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Guido and Tirius. Guido having achieved many splendid exploits for the love of a beautiful lady, at length married her. Three days after his marriage he saw a vision, which summoned him to engage in the holy war. At parting the gave him a ring; saying, “ as often as you look on this ring, remember " me.”

Soon after his departure she had a son. After various adventures, in which his friend Tirius has a share, at the end of seven years he returned to England in the habit of a pilgrim. Coming to his castle, he saw at the gate his lady sitting, and distributing alms to a croud of poor people; ordering them all to pray for the return of her lord Guido from the holy land. She was on that day accompanied by her son a little boy, very beautiful, and richly apparelled ; and who hearing his mother, as she was distributing her alms, perpetually recommending Guido to their prayers, asked, if that was his father? Among others, she gave alms to her husband Guido, not knowing him in the pilgrim's disguise. Guido, seeing the little boy, took him in his arms, and kissed him: saying, my “ God give you grace to please him !” For this boldness he was reproved by the attendants. But the lady, finding him destitute and a stranger, assigned him a cottage in a neighbouring forest. Soon afterwards falling sick, he said to his servant, “ Carry this

ring to your lady, and tell her, if the desires ever to see me

again, to come hither without delay.” The servant conveyed the ring; but before the arrived, he was dead. She threw herself on his body, and exclaimed with tears, “ Where are now my alms which I daily gave for

my

lord? I saw “ those alms, but I knew you not.—You beheld, embraced, “ and kissed your own son, but did not discover yourself to « him nor to me.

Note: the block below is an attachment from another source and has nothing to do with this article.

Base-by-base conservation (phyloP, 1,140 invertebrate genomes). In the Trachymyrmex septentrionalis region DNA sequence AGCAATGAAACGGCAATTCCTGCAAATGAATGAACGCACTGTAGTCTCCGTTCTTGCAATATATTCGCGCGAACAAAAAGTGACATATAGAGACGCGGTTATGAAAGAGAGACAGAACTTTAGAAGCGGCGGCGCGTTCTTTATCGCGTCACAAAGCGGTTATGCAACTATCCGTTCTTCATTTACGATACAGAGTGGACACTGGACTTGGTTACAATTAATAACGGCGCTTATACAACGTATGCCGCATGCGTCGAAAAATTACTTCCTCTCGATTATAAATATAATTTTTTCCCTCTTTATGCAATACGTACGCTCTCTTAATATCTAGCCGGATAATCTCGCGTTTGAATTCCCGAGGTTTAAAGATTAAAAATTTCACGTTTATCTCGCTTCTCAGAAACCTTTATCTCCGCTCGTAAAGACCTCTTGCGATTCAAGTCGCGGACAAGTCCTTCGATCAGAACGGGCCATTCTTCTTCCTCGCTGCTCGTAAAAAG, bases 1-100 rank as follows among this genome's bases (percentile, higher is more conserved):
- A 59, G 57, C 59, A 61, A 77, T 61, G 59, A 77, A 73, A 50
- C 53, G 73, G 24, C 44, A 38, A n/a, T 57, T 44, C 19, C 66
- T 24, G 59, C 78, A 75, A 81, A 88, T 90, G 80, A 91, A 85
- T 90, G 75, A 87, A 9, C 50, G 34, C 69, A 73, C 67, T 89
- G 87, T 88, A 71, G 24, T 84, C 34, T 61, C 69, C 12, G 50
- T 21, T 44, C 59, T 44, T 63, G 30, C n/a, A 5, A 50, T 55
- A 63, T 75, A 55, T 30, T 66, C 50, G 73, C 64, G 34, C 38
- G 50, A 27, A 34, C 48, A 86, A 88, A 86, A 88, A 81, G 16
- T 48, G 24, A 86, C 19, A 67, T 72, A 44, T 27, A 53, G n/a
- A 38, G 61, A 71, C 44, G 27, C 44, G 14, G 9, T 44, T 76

What have I done, that I shall see you no “ more ?” She then interred him magnificently.

The reader perceives this is the story of Guido, or Guy, earl of Warwick ; and probably this is the early outline of the life and death of that renowned champion. Many romances were at first little more than legends of de

votion,

you receive

mance.

votion, containing the pilgrimage of an old warrior. At length, as chivalry came more into vogue, and the stores of invention were increased, the youthful and active part of the pilgrim's life was also written, and a long series of imaginary martial adventures was added, in which his religious was eclipsed by his heroic character, and the penitent was lost in the knight-errant. That which was the principal subject of the short and simple legend, became only the remote catastrophe of the voluminous romance. And hence by degrees it was almost an established rule of every romance, for the knight to end his days in a hermitage. Cervantes has ridiculed this circumstance with great pleasantry, where Don Quixote holds a grave debate with Sancho, whether he shall turn faint or archbishop.